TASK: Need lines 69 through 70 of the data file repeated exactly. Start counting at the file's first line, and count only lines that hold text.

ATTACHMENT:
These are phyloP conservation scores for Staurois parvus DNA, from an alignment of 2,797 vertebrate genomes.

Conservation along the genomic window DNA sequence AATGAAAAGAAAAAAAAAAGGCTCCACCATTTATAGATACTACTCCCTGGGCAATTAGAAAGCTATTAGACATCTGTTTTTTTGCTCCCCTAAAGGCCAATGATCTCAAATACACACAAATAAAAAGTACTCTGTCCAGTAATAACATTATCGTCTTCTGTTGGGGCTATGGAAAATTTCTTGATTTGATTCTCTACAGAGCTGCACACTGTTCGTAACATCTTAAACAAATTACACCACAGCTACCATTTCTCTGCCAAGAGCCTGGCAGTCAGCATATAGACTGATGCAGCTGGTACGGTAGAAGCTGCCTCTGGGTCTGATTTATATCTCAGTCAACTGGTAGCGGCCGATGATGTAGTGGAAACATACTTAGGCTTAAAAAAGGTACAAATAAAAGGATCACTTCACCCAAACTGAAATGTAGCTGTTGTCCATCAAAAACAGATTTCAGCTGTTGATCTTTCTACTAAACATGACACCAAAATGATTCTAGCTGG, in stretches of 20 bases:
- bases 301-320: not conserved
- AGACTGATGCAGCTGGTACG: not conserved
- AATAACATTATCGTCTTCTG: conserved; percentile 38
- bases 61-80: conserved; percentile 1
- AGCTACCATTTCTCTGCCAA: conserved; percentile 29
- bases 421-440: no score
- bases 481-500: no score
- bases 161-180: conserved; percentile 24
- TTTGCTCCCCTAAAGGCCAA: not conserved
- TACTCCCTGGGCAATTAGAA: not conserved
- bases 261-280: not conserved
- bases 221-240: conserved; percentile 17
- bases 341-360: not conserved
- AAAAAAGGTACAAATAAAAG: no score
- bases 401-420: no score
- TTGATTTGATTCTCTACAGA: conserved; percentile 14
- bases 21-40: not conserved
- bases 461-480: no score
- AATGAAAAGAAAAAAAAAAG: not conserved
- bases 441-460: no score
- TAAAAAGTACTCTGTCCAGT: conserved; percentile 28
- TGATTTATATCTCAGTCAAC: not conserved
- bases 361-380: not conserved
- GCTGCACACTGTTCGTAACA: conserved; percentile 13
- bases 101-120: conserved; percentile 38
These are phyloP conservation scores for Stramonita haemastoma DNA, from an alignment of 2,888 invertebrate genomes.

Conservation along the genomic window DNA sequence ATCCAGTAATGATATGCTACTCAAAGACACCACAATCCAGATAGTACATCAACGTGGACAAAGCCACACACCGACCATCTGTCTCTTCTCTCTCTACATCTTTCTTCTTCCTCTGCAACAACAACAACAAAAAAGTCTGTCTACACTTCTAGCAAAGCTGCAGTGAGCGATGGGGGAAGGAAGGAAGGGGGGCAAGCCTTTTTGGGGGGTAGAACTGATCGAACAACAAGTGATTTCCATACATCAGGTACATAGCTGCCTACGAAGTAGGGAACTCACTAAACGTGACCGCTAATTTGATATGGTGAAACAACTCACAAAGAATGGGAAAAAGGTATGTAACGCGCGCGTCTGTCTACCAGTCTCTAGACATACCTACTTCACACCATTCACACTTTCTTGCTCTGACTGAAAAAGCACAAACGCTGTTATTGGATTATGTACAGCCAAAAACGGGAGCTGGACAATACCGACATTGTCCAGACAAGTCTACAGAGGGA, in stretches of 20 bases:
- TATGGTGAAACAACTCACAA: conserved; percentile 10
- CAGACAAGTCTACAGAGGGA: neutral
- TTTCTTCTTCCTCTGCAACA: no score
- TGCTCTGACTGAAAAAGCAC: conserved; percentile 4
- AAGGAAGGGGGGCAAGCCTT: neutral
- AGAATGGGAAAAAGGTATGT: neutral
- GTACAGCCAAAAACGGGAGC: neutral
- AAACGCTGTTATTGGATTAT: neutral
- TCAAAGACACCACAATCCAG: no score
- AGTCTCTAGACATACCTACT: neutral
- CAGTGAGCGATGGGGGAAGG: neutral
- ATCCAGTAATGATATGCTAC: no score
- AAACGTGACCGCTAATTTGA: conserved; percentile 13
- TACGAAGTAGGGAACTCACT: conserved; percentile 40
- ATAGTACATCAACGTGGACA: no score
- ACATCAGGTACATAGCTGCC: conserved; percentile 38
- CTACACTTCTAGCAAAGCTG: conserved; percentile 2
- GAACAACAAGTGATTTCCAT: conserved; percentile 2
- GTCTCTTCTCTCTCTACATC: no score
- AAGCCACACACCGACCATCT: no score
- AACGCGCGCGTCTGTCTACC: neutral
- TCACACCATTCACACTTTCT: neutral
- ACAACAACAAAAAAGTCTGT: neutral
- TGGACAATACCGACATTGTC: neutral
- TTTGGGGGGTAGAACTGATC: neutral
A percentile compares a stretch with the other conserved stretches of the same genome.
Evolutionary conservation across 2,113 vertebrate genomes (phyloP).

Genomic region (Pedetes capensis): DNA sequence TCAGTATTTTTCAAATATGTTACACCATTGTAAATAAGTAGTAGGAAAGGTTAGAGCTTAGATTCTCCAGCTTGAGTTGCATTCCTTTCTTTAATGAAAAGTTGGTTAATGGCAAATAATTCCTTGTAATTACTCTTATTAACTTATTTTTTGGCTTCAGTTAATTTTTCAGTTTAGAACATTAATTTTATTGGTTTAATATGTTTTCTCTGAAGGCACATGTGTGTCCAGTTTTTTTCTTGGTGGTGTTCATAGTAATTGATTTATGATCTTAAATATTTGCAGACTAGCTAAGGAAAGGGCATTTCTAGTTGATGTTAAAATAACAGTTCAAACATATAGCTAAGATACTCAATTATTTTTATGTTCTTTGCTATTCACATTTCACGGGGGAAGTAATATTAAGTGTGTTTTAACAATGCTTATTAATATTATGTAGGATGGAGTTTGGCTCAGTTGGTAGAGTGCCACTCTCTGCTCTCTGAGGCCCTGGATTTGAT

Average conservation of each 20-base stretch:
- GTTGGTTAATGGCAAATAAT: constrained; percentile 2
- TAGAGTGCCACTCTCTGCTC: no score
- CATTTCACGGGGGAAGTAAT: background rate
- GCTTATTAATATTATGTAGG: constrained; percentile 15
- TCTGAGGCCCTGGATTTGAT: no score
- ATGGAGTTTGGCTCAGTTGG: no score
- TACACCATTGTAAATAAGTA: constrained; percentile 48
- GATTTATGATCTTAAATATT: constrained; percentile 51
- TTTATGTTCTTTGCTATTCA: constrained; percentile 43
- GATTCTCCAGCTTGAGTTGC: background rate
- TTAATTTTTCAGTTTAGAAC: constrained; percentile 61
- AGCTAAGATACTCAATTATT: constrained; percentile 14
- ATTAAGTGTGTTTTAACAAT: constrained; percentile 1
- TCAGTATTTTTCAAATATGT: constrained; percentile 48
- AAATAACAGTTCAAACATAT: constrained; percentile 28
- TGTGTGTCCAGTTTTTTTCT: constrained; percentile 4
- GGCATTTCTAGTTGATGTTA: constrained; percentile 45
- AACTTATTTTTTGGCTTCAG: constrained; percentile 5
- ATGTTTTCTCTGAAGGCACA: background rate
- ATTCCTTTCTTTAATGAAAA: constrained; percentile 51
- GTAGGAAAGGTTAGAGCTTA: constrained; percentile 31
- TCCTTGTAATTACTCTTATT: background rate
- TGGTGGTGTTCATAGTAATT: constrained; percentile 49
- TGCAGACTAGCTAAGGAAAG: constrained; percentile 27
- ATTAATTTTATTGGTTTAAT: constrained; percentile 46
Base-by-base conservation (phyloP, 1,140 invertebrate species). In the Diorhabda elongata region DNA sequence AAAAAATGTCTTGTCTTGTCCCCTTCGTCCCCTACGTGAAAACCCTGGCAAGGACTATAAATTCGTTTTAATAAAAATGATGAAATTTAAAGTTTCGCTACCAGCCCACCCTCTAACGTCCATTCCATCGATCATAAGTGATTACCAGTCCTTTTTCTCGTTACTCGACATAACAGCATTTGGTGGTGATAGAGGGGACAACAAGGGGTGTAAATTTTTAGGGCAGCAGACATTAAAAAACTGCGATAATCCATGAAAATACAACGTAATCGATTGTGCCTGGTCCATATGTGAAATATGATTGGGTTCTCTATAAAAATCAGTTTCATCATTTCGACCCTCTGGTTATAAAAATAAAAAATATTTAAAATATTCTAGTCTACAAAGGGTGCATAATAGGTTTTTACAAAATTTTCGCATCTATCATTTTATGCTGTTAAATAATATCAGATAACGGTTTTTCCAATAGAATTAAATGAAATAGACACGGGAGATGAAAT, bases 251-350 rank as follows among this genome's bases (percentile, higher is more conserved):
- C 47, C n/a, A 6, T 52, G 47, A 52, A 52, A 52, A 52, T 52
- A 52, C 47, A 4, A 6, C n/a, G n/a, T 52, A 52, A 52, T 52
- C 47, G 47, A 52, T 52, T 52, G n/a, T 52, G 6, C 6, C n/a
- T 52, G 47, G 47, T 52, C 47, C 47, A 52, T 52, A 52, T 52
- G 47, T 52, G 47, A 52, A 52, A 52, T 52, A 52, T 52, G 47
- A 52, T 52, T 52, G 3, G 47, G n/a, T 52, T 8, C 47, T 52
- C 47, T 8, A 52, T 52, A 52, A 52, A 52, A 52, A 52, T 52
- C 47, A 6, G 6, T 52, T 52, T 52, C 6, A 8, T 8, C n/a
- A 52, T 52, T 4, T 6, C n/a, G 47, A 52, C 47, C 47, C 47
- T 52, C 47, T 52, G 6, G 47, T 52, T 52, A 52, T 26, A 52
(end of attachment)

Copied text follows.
- TTAATTTTTCAGTTTAGAAC: constrained; percentile 61
- AGCTAAGATACTCAATTATT: constrained; percentile 14